“I was there to teach hoop workshops in the kids area,” Jo told us, “and I ended up camping with some of my lovely hoop student friends. Andy was camped with them too and so we got talking. He was intrigued by my hooping, so I taught him his first hooping trick – The Escalator, and he picked it up instantly.” Love began to escalate for them almost immediately as well. “We ended up spending the whole sunny afternoon wrapped up in conversation with each other. Sparks were flying,” Jo explained. Andy laughed, “Yep, we spent the rest of the day hanging out, flirting and being mischievous.”

Hoop Love Ever since Jo taught Andy his first hooping moves, both she and hooping became passions in his life. And hooping has continued to be part of their relationship ever since. Jo said, “When Andy started really getting into hooping, for his own sake, not just to impress me, I was amazed at how naturally he took to it. He’s got a beautiful flow, an original style and natural rhythm that is totally him. I can’t quite believe how incredible a hooper he has become in such a short space of time! Bloody annoying, if you ask me!” And despite her laughing frustrations at how much faster hoopers are picking things up these days, Andy has helped keep her love of the hoop alive. She explained, “His creativity inspires me every single day. I think the way we both approach the hoop – with joy, playfulness, adventure and a free spirit – is the same way we approach our relationship.”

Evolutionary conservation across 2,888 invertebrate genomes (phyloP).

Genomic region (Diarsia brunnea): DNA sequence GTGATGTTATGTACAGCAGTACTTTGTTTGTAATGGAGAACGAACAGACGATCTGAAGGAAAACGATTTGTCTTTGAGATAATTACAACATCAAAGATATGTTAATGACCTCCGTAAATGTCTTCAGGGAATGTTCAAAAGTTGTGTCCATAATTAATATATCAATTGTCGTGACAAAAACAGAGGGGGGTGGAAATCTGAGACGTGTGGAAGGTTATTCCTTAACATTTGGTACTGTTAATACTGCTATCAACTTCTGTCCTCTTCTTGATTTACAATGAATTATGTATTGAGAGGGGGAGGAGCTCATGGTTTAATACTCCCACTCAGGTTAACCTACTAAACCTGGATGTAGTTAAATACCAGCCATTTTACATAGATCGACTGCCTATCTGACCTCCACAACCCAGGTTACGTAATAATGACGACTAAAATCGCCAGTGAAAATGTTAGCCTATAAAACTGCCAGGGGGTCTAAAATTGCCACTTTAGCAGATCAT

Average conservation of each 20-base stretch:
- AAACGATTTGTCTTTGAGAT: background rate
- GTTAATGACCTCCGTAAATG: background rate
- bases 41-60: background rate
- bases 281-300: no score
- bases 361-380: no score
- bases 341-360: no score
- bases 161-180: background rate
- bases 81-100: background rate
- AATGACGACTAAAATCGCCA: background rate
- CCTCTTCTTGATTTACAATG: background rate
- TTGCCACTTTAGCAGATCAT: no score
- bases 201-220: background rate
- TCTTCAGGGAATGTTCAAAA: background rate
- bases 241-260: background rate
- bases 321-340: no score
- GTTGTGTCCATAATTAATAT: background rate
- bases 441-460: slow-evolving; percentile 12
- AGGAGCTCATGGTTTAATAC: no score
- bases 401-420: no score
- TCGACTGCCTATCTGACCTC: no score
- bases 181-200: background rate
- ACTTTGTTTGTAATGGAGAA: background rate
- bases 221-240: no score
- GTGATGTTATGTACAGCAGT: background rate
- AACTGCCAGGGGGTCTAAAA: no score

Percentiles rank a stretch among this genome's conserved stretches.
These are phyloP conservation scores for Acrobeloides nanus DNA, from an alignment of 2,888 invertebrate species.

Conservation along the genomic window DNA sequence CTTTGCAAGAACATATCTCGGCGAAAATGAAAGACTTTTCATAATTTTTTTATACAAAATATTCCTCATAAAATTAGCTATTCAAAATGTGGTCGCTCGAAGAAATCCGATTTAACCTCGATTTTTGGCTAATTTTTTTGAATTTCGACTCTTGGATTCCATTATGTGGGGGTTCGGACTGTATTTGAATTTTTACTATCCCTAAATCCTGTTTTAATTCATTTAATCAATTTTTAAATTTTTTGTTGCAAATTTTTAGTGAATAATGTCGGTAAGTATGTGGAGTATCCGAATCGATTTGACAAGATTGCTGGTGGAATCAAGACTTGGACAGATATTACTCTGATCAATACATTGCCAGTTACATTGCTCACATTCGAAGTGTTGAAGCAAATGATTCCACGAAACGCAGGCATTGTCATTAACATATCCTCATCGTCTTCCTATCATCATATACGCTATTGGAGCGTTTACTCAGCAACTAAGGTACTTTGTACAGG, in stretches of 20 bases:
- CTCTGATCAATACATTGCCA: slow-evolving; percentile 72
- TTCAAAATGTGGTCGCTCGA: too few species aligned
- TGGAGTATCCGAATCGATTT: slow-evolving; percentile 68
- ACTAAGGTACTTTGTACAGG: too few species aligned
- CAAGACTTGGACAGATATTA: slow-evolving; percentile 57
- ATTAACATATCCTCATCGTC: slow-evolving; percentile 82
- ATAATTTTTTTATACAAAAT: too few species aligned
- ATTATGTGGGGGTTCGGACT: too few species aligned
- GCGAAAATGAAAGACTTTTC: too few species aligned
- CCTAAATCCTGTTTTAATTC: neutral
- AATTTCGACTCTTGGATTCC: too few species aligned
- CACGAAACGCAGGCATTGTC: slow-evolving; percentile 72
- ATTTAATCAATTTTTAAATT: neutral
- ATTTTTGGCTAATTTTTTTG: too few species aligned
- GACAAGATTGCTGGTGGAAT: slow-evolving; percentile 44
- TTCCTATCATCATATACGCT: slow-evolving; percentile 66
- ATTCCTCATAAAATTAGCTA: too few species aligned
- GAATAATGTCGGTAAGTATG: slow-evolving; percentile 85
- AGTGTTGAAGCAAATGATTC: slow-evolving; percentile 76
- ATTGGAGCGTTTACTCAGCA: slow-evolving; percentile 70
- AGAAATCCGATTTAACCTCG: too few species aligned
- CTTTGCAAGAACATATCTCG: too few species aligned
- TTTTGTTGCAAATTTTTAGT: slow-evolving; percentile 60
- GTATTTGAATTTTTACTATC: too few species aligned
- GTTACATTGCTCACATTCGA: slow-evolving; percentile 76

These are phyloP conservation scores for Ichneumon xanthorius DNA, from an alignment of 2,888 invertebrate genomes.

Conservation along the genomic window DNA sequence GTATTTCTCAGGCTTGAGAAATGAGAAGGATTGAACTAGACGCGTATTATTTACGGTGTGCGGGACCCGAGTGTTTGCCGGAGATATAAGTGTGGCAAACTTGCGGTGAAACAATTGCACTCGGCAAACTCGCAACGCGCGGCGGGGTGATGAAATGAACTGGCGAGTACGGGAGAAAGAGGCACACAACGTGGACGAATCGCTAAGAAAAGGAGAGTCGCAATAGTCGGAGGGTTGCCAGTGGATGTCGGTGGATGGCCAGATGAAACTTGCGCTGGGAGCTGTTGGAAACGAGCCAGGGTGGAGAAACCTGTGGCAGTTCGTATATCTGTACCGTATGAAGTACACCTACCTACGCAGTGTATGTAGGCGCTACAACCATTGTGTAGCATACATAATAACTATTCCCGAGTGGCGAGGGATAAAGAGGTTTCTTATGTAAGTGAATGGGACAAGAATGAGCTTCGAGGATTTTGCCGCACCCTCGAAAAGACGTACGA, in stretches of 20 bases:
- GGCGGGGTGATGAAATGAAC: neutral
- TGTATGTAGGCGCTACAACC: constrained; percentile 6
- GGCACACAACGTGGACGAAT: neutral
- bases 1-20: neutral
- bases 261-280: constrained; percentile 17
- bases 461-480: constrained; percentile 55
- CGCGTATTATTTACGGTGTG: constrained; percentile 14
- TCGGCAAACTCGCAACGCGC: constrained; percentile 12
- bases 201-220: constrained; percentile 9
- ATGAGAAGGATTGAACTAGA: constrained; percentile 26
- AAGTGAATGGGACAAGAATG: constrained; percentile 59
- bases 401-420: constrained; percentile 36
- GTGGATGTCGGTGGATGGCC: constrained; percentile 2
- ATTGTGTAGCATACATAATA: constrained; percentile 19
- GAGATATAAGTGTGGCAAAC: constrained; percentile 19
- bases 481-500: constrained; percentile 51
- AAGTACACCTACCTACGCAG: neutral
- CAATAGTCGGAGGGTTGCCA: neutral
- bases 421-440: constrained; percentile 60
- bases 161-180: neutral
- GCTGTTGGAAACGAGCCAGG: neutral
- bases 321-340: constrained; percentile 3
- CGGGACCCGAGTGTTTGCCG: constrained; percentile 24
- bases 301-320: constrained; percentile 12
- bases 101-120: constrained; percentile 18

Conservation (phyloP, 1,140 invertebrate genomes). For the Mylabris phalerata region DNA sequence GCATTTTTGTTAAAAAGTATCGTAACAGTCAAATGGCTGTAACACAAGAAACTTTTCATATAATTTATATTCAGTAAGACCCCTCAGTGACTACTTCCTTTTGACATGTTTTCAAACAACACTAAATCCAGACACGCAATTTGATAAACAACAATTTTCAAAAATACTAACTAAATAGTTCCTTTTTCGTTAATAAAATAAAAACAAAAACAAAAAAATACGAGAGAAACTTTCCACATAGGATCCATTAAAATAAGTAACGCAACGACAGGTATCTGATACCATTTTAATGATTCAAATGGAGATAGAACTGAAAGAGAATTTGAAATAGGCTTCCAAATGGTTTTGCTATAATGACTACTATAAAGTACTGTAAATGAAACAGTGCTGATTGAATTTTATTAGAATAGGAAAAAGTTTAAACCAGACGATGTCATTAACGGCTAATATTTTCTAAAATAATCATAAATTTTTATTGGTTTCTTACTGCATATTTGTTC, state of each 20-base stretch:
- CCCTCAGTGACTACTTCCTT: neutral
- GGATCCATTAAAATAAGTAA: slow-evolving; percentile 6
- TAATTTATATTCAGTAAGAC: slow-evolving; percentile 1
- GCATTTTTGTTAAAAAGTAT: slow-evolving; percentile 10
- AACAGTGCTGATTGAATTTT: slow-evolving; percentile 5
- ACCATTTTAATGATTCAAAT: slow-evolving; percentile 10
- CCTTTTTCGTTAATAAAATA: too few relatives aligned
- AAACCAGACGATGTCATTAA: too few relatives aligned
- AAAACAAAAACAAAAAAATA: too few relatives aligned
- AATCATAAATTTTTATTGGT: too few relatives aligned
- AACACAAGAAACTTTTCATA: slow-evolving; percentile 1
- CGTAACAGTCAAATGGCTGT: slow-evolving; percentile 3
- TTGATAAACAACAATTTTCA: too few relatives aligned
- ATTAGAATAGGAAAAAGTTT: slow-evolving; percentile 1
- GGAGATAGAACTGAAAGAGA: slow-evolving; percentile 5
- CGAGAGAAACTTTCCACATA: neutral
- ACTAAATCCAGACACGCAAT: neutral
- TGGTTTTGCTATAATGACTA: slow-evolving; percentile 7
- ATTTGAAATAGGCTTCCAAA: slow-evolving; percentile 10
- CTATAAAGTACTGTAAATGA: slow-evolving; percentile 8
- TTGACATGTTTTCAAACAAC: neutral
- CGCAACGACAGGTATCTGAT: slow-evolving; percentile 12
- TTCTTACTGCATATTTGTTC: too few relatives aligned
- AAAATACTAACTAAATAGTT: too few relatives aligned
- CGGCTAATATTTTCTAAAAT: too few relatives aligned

Their approach proved to be successful, so much so that Andy began thinking about marriage, and when it came to figuring out how to ask her to marry him, things began to spin into an incredible idea. Andy told us, “I was daydreaming out of the train window on my commute home and I could visualise this big choreographed hoop routine to the song I was listening to. It involved many of our close friends and family. The idea was to show off in magnificent fashion, like a bower bird enticing its mate, to say ‘look how much I love you Jo!'” It wasn’t long before he started making his vision come to life. Andy informed us, “I first told Jo’s best friend Mel about the idea and her delighted response gave me the courage to set the wheels in motion. I phoned everyone individually to tell them about the grand vision and soon we had set a date for a secret practice session. The fun and loving energy that was there in the first gathering was truly inspiring and within two hours we had choreographed the whole thing and agreed the date of the proposal flash mob. Everyone managed to keep tight lipped for the week and on the day, Jo arrived for a ‘picnic in the park’, completely unaware of the magic that was about to happen.”